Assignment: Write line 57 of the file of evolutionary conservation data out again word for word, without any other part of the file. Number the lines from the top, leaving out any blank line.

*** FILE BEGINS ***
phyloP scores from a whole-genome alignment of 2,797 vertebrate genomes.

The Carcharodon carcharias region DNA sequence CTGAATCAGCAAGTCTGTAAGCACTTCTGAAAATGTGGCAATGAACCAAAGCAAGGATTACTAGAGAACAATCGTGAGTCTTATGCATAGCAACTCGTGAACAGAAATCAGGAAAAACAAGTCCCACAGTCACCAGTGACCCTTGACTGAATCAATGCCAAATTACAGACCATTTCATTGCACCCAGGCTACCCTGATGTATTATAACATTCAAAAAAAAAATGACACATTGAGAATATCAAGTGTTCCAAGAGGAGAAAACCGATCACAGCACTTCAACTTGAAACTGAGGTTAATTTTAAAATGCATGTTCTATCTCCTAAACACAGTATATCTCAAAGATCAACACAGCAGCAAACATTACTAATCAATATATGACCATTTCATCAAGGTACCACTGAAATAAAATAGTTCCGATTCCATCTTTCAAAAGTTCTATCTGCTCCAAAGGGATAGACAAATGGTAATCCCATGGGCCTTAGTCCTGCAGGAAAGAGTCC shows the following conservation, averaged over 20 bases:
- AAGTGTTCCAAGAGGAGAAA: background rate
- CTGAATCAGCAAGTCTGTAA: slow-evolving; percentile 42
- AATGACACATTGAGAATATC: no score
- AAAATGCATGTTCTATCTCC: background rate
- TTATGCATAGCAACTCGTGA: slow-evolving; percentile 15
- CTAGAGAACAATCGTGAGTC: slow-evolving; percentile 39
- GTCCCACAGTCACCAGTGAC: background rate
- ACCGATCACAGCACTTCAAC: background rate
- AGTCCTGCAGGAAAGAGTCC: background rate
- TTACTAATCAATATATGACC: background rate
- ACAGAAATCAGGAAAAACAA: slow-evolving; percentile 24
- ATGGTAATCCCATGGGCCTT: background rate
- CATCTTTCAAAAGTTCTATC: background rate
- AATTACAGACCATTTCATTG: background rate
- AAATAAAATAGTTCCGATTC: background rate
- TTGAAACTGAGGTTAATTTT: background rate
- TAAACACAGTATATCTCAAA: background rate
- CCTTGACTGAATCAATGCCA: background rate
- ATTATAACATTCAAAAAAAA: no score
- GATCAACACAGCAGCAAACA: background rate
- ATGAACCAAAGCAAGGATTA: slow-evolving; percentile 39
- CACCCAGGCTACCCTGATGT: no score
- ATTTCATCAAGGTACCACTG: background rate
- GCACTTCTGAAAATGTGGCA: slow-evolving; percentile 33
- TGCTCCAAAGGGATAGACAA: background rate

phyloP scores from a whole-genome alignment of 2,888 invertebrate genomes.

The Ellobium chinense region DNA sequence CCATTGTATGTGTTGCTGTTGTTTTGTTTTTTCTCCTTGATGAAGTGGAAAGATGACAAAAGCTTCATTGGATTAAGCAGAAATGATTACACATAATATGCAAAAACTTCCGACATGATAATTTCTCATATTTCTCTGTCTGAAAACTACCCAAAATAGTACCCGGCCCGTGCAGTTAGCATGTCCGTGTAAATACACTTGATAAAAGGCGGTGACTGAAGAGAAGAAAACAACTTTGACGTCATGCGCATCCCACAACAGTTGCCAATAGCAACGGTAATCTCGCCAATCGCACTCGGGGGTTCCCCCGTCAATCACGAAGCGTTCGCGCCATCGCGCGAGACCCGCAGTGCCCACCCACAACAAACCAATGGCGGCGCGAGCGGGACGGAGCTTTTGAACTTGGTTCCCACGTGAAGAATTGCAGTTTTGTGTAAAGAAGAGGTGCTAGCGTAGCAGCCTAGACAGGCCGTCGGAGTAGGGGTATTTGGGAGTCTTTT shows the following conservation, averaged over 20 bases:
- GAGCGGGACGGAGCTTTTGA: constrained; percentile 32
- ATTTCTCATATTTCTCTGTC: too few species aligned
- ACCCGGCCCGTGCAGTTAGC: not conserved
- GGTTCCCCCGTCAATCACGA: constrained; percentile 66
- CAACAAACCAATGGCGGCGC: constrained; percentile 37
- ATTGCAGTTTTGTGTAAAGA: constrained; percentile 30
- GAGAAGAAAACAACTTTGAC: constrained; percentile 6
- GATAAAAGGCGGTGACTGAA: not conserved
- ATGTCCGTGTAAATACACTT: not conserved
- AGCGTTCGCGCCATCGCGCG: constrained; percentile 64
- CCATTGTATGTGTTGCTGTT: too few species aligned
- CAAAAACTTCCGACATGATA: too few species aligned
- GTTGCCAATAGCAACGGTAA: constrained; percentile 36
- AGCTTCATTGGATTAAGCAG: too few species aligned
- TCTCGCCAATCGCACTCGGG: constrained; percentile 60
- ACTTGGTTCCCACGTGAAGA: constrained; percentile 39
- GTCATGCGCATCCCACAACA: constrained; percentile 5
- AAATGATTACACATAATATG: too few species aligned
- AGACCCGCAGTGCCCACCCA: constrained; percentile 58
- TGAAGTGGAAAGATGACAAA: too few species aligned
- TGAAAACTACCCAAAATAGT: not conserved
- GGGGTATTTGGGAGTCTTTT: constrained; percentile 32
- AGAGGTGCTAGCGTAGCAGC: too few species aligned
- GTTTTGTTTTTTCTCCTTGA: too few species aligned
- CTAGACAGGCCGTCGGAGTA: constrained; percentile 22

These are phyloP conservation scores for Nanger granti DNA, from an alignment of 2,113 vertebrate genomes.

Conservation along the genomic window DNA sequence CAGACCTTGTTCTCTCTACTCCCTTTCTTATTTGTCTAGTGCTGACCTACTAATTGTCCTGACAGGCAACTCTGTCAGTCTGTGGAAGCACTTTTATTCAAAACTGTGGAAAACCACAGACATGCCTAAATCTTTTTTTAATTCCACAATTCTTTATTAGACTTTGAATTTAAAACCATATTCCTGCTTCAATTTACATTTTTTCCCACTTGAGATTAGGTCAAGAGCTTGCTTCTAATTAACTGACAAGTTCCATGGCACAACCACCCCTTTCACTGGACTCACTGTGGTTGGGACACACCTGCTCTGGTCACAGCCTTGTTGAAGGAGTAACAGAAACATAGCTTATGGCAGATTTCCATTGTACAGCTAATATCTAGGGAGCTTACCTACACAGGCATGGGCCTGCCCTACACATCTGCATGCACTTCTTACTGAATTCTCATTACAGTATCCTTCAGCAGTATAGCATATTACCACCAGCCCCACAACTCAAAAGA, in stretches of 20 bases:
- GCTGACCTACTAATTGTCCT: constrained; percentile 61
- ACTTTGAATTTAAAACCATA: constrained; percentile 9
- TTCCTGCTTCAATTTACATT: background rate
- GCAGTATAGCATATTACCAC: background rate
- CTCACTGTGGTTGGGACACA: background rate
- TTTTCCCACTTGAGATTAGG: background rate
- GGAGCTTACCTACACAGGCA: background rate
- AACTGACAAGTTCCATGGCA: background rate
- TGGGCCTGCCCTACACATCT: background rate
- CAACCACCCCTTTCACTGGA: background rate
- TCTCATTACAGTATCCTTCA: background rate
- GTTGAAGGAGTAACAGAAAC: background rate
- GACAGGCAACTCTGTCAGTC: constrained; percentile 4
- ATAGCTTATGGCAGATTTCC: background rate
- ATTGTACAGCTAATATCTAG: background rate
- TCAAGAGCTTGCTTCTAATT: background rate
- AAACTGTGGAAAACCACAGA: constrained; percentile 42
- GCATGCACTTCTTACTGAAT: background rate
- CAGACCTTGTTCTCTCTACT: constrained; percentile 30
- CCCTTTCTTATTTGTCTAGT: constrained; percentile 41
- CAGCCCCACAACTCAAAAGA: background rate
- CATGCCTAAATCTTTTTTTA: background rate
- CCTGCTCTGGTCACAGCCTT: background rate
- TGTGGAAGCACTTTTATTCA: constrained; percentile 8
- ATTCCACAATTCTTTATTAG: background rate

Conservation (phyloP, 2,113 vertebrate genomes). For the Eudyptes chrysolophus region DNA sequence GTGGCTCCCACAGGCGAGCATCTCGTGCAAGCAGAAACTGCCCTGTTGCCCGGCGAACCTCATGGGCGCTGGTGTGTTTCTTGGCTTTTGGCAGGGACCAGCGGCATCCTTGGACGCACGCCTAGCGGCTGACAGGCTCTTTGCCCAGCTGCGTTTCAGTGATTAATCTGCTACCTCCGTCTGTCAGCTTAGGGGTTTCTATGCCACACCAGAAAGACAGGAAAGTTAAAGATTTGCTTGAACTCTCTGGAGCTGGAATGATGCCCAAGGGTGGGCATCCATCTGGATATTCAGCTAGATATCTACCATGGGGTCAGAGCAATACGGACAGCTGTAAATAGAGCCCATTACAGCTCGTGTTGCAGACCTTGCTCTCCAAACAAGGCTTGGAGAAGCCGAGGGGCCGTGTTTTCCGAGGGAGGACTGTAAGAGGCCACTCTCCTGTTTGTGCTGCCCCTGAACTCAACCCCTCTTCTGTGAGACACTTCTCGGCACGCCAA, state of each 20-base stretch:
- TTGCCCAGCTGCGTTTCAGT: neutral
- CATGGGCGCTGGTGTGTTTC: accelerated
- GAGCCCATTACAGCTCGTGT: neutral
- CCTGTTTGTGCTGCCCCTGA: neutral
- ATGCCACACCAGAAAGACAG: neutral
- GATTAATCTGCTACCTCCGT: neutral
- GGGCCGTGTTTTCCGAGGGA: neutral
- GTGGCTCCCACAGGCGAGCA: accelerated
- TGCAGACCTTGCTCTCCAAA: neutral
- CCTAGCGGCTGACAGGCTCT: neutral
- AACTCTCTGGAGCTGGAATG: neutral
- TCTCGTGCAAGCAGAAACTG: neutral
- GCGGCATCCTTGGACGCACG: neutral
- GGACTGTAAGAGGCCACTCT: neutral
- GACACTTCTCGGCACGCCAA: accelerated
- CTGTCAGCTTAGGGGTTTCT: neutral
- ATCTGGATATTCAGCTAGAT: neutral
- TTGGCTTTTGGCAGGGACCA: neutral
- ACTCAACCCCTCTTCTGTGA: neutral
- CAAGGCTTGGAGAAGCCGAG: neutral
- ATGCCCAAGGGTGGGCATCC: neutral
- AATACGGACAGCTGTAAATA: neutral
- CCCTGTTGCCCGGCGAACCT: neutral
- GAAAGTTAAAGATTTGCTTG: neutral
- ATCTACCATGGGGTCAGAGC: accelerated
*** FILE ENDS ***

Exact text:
- GCTGACCTACTAATTGTCCT: constrained; percentile 61